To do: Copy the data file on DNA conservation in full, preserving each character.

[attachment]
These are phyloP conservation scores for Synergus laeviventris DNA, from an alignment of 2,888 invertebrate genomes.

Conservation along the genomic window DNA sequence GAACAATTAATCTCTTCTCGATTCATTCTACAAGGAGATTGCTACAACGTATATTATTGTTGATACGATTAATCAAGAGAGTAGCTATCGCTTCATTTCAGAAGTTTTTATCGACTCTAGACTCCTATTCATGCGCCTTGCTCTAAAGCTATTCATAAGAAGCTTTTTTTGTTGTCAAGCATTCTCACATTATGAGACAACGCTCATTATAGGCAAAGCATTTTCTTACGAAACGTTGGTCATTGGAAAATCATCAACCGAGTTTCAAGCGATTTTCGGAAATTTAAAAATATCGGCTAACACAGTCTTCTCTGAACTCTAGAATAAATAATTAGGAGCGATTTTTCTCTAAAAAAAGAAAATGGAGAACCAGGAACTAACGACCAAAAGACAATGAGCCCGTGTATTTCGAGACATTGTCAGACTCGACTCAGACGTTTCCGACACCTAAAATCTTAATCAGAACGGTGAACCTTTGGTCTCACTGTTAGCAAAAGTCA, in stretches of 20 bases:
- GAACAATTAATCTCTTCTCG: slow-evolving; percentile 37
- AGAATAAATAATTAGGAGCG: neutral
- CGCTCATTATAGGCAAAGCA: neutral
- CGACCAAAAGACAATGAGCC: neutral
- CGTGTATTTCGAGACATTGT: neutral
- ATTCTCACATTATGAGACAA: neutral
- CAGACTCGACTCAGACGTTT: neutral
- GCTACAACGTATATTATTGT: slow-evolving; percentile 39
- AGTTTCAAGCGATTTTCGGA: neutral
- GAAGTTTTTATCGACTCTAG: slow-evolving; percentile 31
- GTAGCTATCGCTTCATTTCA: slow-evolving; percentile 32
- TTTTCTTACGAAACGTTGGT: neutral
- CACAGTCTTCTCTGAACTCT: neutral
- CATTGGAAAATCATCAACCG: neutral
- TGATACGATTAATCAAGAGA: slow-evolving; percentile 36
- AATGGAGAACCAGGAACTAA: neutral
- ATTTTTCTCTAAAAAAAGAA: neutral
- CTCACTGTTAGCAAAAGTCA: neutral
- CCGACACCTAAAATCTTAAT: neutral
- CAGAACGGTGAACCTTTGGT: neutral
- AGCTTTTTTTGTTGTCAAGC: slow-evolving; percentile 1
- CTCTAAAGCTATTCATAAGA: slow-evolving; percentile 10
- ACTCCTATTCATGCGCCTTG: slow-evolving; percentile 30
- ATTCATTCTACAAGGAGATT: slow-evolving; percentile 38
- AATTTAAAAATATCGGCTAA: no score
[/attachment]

These are phyloP conservation scores for Synergus laeviventris DNA, from an alignment of 2,888 invertebrate genomes.

Conservation along the genomic window DNA sequence GAACAATTAATCTCTTCTCGATTCATTCTACAAGGAGATTGCTACAACGTATATTATTGTTGATACGATTAATCAAGAGAGTAGCTATCGCTTCATTTCAGAAGTTTTTATCGACTCTAGACTCCTATTCATGCGCCTTGCTCTAAAGCTATTCATAAGAAGCTTTTTTTGTTGTCAAGCATTCTCACATTATGAGACAACGCTCATTATAGGCAAAGCATTTTCTTACGAAACGTTGGTCATTGGAAAATCATCAACCGAGTTTCAAGCGATTTTCGGAAATTTAAAAATATCGGCTAACACAGTCTTCTCTGAACTCTAGAATAAATAATTAGGAGCGATTTTTCTCTAAAAAAAGAAAATGGAGAACCAGGAACTAACGACCAAAAGACAATGAGCCCGTGTATTTCGAGACATTGTCAGACTCGACTCAGACGTTTCCGACACCTAAAATCTTAATCAGAACGGTGAACCTTTGGTCTCACTGTTAGCAAAAGTCA, in stretches of 20 bases:
- GAACAATTAATCTCTTCTCG: slow-evolving; percentile 37
- AGAATAAATAATTAGGAGCG: neutral
- CGCTCATTATAGGCAAAGCA: neutral
- CGACCAAAAGACAATGAGCC: neutral
- CGTGTATTTCGAGACATTGT: neutral
- ATTCTCACATTATGAGACAA: neutral
- CAGACTCGACTCAGACGTTT: neutral
- GCTACAACGTATATTATTGT: slow-evolving; percentile 39
- AGTTTCAAGCGATTTTCGGA: neutral
- GAAGTTTTTATCGACTCTAG: slow-evolving; percentile 31
- GTAGCTATCGCTTCATTTCA: slow-evolving; percentile 32
- TTTTCTTACGAAACGTTGGT: neutral
- CACAGTCTTCTCTGAACTCT: neutral
- CATTGGAAAATCATCAACCG: neutral
- TGATACGATTAATCAAGAGA: slow-evolving; percentile 36
- AATGGAGAACCAGGAACTAA: neutral
- ATTTTTCTCTAAAAAAAGAA: neutral
- CTCACTGTTAGCAAAAGTCA: neutral
- CCGACACCTAAAATCTTAAT: neutral
- CAGAACGGTGAACCTTTGGT: neutral
- AGCTTTTTTTGTTGTCAAGC: slow-evolving; percentile 1
- CTCTAAAGCTATTCATAAGA: slow-evolving; percentile 10
- ACTCCTATTCATGCGCCTTG: slow-evolving; percentile 30
- ATTCATTCTACAAGGAGATT: slow-evolving; percentile 38
- AATTTAAAAATATCGGCTAA: no score